What I’ve found is that if parents really want to raise money, someone will step up and take control of it. The last thing you want is to take on a new responsibility when no one is all that interested in raising funds in the first place.
Your Goal: Give Money BACK
One of my most difficult conversations this season was asking for more money. It was the worst. The parents were fine with it. But I absolutely hated it.
The funny thing is I really didn’t ask for much at all. As mentioned earlier, I already paid extra. I did everything I could to limit expenses. So when I asked for more, we’re only talking about $25 here or there. But that didn’t make me feel any better about it.
Your goal should be to overestimate so that at the end of the season, you can give parents a surprise with money back. That is much better than telling them you need more, and parents will appreciate it.
Have Someone Other Than the Coach Manage Finances
Maybe you’re an accountant, too. But my guess is that you aren’t. Don’t burden yourself with this responsibility.
Of course the question then becomes, “who?” For me, it’s easy. My wife handles my business financials. She’s much more organized than I am. She does a much better job than I could.
Whoever handles this, it needs to be someone very close to you. Someone you trust 100%. And if it’s not a family member, no matter how much you trust them there need to be several checks and balances in place to make sure that funds are being managed properly.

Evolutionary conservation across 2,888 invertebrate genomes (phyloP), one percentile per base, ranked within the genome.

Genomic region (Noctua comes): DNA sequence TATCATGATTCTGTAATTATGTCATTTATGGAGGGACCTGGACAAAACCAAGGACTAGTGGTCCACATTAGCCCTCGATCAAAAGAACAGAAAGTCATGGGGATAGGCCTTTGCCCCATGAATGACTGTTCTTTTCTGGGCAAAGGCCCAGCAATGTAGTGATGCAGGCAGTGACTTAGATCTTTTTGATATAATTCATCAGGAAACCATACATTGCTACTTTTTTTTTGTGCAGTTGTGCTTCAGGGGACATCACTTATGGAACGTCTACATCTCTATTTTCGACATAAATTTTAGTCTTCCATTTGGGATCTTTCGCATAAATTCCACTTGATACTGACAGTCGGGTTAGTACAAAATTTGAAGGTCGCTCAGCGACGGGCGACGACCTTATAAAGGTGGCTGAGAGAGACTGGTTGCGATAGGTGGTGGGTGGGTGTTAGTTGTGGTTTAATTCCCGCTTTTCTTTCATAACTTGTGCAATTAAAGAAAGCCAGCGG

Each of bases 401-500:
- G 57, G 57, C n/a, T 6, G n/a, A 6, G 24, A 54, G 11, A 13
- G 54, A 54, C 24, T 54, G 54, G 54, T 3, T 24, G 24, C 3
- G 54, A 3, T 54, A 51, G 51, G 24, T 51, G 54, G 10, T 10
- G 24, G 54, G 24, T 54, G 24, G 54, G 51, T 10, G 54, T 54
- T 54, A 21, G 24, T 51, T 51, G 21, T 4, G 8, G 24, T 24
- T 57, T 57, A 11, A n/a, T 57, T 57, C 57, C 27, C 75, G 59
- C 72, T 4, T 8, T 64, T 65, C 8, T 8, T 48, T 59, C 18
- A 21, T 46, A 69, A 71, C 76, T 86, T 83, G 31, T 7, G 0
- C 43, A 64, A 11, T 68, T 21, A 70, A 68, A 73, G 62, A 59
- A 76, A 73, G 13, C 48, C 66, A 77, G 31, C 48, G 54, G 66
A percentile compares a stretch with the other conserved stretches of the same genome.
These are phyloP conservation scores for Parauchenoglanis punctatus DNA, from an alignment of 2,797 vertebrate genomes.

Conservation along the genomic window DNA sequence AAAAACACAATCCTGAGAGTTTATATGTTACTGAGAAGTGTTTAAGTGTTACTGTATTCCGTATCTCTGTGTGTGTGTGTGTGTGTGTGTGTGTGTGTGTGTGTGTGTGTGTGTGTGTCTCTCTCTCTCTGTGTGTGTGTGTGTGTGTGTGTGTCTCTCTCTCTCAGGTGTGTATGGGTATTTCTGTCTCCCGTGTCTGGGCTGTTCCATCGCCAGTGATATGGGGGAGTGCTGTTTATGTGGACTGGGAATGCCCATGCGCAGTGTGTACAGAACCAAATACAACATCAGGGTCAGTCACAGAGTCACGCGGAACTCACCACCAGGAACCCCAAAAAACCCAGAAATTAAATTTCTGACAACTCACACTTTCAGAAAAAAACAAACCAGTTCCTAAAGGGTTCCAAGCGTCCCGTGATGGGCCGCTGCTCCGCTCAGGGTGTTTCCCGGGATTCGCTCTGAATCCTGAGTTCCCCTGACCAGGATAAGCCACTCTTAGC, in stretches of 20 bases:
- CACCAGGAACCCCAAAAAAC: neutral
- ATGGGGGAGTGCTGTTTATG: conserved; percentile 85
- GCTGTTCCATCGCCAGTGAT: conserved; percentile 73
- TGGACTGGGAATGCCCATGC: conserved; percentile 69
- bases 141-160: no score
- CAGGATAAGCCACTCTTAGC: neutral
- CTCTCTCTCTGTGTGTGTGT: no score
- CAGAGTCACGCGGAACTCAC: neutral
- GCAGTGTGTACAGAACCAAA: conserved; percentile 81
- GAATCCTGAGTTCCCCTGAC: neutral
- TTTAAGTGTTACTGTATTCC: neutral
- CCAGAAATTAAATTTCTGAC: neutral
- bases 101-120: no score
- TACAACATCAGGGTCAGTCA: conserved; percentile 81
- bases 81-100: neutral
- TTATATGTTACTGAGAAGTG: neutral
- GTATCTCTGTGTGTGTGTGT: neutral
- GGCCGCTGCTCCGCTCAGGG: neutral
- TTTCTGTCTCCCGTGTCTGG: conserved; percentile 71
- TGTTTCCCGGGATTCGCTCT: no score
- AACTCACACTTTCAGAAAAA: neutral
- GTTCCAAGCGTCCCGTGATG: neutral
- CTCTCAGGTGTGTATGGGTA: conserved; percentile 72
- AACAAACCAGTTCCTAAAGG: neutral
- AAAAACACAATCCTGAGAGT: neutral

I guess that brings us back to why it’s so easy for the coach to take on this responsibility. If you can avoid it, though, stick to coaching.
This is way down at the bottom, but it should probably be listed first.
For our first season, none of my mistakes were a big issue because I was transparent. I sent out regular financial reports showing where we were, what I was spending money on and what costs would still be required.
The bottom line is that there can’t be an ounce of doubt about how the money is being handled. None. Zero. If you even give the impression that you’re hiding something, all trust is lost. The assumption is that you’re overcharging people and pocketing money.
Don’t let that happen. Be very, very clear about what everything costs, what everyone is paying and when everything is being paid for. Provide regular reports. If additional funds are required, be very clear as to why.
Ideally, any costs that end up going beyond what is expected should be a conversation among the families. This tournament or item is going to cost more than expected. If we’re going to do this, we need X number of dollars. Is everyone okay with it?
I’m still pretty new to this side of running a baseball team from the administrative side, but these are the financial lessons I’ve learned. They’ll come handy in our second season!
Anything else you’d add? Let me know in the comments below!